Issues Related to Class Certification in Louisiana

Author: LegalEase Solutions 

Issues

  1. Circumstances under which class certification is granted despite reliance issues and where defendants were guilty of omissions.
  2.  Identify the theories of common proof of reliance that have been rejected by Louisiana courts.
  3. Circumstance under which Louisiana courts have supported certification even though there may be some individual proof required on damages.

Discussion

  1. Circumstances Under Which Class Certification Is Granted Despite Reliance Issues And Where Defendants Are Guilty of Omissions.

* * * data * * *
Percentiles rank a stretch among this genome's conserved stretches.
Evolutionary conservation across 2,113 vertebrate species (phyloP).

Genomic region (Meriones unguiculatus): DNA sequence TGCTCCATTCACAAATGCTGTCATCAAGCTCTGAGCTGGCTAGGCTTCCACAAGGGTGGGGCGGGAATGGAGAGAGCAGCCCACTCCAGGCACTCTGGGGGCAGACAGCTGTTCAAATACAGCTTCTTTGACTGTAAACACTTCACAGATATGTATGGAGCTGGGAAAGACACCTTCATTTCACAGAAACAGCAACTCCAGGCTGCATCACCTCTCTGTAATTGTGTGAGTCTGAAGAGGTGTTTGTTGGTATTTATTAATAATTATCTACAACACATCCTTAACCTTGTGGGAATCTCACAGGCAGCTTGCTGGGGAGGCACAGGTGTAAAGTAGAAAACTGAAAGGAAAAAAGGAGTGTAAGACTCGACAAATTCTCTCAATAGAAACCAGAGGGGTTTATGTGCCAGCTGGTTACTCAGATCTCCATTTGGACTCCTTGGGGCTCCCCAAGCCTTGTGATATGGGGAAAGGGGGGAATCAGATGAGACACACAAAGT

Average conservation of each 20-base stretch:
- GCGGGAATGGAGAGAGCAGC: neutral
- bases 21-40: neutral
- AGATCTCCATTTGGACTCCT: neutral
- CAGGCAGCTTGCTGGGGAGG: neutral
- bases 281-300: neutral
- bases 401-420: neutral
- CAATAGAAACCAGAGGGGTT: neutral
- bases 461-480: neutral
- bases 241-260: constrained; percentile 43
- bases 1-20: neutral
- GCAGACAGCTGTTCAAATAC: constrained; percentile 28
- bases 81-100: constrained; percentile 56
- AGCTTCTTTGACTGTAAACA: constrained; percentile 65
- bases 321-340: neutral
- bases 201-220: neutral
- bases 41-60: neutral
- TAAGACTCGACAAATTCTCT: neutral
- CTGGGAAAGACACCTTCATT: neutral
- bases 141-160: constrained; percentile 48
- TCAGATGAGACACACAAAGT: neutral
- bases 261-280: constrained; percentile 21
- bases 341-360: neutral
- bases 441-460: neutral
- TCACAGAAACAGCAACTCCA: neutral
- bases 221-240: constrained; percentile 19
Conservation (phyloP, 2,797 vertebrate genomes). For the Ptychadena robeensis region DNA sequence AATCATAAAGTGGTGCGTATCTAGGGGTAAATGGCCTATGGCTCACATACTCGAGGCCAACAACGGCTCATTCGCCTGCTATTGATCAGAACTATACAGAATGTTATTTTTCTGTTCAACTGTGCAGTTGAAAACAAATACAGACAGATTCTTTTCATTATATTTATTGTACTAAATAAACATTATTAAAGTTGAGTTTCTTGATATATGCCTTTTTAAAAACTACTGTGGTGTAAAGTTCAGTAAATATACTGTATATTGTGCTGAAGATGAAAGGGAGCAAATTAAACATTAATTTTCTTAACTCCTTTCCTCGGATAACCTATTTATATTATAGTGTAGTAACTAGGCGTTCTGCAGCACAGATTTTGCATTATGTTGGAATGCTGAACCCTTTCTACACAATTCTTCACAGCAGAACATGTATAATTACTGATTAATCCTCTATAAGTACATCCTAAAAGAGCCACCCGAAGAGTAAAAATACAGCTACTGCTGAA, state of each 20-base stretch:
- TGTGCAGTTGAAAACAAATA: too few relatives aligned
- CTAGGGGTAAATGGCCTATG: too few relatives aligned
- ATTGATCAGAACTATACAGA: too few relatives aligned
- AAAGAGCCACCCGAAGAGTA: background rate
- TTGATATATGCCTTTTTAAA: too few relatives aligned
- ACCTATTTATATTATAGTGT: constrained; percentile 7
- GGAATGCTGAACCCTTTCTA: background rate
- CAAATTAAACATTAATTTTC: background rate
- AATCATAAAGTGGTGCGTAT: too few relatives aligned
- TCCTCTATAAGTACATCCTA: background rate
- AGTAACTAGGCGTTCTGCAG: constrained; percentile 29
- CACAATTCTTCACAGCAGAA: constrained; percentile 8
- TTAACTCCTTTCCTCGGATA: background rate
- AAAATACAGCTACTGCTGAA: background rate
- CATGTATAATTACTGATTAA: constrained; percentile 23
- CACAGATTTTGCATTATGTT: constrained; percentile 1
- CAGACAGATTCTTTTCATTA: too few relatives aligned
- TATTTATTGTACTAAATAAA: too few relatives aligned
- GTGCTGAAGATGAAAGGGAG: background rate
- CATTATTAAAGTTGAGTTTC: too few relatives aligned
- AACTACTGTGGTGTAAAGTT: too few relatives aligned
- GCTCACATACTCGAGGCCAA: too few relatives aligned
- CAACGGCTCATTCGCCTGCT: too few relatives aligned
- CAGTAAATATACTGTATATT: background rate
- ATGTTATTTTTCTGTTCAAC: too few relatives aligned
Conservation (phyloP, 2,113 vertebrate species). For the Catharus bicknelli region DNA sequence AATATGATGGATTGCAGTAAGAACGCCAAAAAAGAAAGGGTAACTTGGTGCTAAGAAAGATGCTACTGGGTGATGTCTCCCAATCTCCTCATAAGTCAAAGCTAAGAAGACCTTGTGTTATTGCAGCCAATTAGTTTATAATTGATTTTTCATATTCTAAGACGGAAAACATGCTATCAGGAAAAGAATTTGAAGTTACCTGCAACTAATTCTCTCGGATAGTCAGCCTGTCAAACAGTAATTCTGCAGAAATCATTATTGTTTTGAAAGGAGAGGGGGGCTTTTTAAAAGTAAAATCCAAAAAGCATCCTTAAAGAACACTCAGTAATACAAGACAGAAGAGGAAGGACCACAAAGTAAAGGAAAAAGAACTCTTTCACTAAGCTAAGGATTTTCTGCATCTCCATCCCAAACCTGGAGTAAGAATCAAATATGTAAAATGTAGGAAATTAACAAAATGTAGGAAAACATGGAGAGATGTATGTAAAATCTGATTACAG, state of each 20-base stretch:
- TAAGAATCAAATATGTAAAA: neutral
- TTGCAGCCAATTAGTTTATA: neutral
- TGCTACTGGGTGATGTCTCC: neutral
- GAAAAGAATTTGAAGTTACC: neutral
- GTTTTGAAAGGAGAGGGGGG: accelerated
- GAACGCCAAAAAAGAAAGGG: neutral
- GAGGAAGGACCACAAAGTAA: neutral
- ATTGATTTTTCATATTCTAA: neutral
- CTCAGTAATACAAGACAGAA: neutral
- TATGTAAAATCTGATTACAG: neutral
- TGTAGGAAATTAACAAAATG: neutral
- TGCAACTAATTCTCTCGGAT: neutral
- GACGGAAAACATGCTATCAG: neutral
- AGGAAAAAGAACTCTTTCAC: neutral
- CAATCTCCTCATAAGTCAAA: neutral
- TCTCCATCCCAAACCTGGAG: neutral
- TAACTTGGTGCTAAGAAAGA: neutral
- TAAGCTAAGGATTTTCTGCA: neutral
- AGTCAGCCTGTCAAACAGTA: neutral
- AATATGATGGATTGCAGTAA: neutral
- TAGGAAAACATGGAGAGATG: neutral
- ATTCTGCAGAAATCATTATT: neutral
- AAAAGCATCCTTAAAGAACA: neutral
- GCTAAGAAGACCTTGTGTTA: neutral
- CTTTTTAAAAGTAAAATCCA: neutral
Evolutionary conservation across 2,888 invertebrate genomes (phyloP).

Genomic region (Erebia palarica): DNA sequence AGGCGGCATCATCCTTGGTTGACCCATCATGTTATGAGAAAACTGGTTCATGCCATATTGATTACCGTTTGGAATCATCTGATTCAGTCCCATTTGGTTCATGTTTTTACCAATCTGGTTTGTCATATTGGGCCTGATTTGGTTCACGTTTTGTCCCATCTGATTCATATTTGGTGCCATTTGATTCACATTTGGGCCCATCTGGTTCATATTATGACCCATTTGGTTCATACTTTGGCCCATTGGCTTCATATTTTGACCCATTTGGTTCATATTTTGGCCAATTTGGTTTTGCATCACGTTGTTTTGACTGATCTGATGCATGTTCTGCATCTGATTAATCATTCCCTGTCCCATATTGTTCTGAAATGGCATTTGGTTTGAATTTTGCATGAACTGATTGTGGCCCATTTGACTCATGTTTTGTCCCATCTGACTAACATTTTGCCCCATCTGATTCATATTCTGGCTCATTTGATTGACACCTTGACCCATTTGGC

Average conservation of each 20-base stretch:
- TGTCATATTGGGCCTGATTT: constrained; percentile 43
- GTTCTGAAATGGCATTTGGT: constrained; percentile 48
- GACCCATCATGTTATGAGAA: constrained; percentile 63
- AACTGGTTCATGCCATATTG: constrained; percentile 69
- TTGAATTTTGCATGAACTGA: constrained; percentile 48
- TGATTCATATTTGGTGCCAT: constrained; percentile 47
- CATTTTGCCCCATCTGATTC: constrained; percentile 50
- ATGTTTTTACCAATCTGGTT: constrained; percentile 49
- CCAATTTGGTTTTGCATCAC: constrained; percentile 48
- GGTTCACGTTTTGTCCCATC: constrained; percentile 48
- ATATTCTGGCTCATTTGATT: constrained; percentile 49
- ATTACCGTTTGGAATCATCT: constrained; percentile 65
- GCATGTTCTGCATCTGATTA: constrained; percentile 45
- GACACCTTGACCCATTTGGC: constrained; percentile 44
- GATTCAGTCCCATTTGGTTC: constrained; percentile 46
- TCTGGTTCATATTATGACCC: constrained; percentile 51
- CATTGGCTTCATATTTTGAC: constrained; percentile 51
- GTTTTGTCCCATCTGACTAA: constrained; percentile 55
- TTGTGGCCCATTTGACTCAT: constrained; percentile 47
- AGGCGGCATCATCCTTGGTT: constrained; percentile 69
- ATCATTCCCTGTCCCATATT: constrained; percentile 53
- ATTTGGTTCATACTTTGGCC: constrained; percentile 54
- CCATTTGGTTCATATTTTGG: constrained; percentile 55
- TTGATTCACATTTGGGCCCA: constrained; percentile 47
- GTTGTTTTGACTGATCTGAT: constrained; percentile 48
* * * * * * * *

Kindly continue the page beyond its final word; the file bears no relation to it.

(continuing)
Certification may be proper when a claim does not involve subjective knowledge or reliance, but rather objective inquiry into the omissions or failure to disclose by defendant.  See, Mire v. Eatelcorp, Inc., 849 So. 2d 608, 613-614 (La. App. 1 Cir. May 9, 2003).  In Mire, supra, plaintiffs filed a class action against defendant, Eatel, on behalf of all consumers who purchased a PCS telephone from Eatel, alleging a cause of action redhibition.  Plaintiffs alleged that Eatel did not adequately inform customers that their Eatel PCS phones could only be used on an Eatel PCS network, and if they canceled their Eatel PCS service, their phones could not be reprogrammed to work on another providers network unless they paid a fee for a reprogramming code, or subsidy lock.  Id. at 611.   Eatel opposed plaintiffs’ motion to certify a class, contending that their fraud/misrepresentation case would require plaintiff-by-plaintiff adjudication of liability and defense issues.  Id. at 612.  Following a certification hearing, the trial court granted plaintiffs’ motion and certified a class.  Id.